Understanding the role of restrictive covenants in franchise agreements

Disentangling post-termination agreements can be a minefield for even the sharpest legal brain.

Understanding the role of restrictive covenants in franchise agreements

Disentangling post-termination agreements can be a minefield for even the sharpest legal brain.

Most franchise agreements usually contain restrictions preventing a franchisee from starting a similar type of business following the termination of a franchise agreement. These restrictions will stipulate a period of time, during which the ex-franchisee will be unable to trade as a new start-up business. They may also refer to regions and territories.

Such clauses are accepted as a protection for the franchisor. It will protect the franchisor’s intellectual property, the brand and the rest of the franchised network. It will also serve as a deterrent to any franchisee from acting in bad faith. If there were not any restrictions in place, on termination of a franchise agreement, it would have the potential to seriously undermine the franchisor’s business and confidentiality.

However, such restrictions can sometimes be viewed as being anti-competitive and there is always a balance to be struck. Courts will uphold these restrictions if there is a legitimate business interest to protect, and if these clauses are deemed ‘reasonable’. The term ‘reasonable’ will cover the duration of the restriction, along with any other limiting factors.

This means that the legal drafting of these agreements and documents can be the key to its legitimacy, with each case assessed on the facts. Franchisees are often unaware of the extent of the restrictions until it is too late. In one example, the courts accepted that a 12-month restriction was considered ‘reasonable’ but that the geographical five-mile exclusion zone was not.

And then there was the case of Dwyer (UK Franchising) Ltd v Fredbar Ltd. Dwyer is the franchisor of a plumbing and drain repair services company, with Fredbar Limited entering into an initial 10-year franchise agreement, The franchisee had no prior experience of plumbing or drainage work, and he had left his previous employment to start the franchise business.

Covid-19 came along to complicate matters for the new business partner who had invested all of his savings into the franchise venture. This put him at risk of unemployment, as well as problems paying his mortgage. He therefore wanted to suspend the Agreement because of his need to self-isolate.

But Dwyer brought a claim for damages against Fredbar for what they described as a breach of contract. The agreement prevented the franchisee from trading outside of their allocated franchised territory and it was this provision that was considered ‘unreasonable’.

The Court ultimately felt that these prohibitions did not strike a reasonable balance between ‘the freedom to contract’ and ‘the freedom to trade’. And there was also no evidence of any negotiation regarding restrictions, which indicated an inequality of bargaining power This case underlines the importance of drafting restrictive covenants that are likely to be considered ‘reasonable’.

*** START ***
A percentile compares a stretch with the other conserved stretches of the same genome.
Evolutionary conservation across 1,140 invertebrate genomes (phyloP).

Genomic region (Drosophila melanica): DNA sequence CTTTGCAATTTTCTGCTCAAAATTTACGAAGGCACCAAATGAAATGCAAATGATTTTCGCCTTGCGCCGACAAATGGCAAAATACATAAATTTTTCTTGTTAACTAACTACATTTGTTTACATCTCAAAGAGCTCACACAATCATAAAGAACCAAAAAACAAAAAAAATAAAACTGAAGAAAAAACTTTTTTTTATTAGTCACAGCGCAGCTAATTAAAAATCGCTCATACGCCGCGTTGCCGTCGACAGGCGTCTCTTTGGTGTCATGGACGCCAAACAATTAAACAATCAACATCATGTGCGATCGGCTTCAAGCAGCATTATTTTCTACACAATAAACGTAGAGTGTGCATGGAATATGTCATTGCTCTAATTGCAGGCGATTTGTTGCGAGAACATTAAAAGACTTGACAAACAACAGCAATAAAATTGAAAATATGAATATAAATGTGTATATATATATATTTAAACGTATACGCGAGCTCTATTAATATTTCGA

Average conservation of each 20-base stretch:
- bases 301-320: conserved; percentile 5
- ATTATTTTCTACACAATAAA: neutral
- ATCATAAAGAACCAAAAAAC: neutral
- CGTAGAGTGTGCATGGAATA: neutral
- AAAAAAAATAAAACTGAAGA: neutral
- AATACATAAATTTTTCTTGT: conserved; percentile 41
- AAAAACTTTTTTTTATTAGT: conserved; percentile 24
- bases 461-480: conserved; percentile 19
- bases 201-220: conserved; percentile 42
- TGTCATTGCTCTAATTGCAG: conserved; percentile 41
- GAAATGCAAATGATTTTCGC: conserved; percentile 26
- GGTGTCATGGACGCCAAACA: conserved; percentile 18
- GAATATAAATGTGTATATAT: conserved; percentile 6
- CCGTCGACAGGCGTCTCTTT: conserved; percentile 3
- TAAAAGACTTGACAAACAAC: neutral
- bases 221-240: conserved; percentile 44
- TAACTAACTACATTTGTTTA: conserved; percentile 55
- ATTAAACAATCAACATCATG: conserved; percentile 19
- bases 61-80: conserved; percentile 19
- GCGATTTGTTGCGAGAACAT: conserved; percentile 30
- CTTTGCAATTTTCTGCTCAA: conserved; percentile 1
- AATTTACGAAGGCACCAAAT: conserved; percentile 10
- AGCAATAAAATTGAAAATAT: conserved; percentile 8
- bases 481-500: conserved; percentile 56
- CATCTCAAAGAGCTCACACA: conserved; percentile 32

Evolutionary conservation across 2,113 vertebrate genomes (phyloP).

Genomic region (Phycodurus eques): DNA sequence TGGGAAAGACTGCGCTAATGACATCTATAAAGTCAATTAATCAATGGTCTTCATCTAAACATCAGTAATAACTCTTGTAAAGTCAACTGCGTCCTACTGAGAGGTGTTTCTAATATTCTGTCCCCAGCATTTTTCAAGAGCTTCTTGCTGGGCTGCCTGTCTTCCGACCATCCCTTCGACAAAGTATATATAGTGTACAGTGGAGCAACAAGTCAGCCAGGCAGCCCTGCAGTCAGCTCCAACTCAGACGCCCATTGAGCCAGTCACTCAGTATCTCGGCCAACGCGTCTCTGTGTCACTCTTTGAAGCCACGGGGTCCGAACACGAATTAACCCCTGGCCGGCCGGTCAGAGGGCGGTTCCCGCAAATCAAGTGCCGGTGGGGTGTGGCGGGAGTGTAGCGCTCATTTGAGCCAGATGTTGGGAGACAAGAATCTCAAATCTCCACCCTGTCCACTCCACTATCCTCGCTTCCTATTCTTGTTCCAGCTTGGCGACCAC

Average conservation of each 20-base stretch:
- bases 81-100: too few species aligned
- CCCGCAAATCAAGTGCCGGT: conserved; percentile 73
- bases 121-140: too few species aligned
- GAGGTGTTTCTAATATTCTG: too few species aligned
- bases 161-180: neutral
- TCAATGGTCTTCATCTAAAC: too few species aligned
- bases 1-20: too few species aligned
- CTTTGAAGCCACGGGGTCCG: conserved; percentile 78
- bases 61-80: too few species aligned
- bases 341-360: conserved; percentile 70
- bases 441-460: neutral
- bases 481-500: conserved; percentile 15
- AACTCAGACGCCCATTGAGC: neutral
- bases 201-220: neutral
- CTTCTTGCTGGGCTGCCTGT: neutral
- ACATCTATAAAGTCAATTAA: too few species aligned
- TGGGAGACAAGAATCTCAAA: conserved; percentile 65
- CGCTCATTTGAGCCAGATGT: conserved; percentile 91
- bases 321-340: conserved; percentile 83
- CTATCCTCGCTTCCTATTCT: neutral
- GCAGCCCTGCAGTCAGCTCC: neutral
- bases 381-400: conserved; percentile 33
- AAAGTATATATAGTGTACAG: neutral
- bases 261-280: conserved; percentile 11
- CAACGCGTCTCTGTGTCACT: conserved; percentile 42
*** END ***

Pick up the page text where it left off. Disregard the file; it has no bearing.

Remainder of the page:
But even the most ironclad restrictive covenants will provide little benefit to the franchisor if not actively policed and enforced. In the case of Senior Care at Home Ltd v Adult Home Care Ltd & Anor (2021), the franchisor obtained an injunction preventing a former franchisee from breaching restrictions in their original agreement. 

The background to this case was that the relevant local authority had lost all confidence in the care services being provided by the franchisee. The council had numerous concerns, and a subsequent thorough investigation validated their worries. In this particular case the Court placed a huge emphasis on the importance of the franchisor’s need to maintain its reputation.

It was important that the franchisor’s own relationship with the local authority did not deteriorate. Had damages been awarded, rather than an injunction, it may have set a precedent for franchisees to breach restrictive covenants. The Court understood the need for the franchisor to control its network, brand and image. 

This case illustrates the importance of franchisors’ taking a firm stance when enforcing restrictive covenants in their agreements with franchisees. The cost of enforcing restrictive covenants should not be underestimated. However, not all franchisors feel the cost is worthwhile, as it usually depends on the level of threat a franchisee may pose. Yet, to adopt this laissez faire approach, can cause problems further down the line.

The failure to act immediately – regardless of the size of the problem – could prejudice the franchisor’s ability to enforce their restrictive covenants against another franchisee in the future. This would mean that their initial ‘lenient’ approach could set an unwelcome precedent further down the track.  

Equally, franchisees should not assume that restrictive covenants in a franchise agreement are not enforceable. The consequences of misjudging a franchisor could be costly indeed. The Courts will generally enforce post-termination restrictions, provided they are reasonable and that the franchisor can demonstrate the need for their existence.

Nicola Broadhurst
Nicola Broadhurst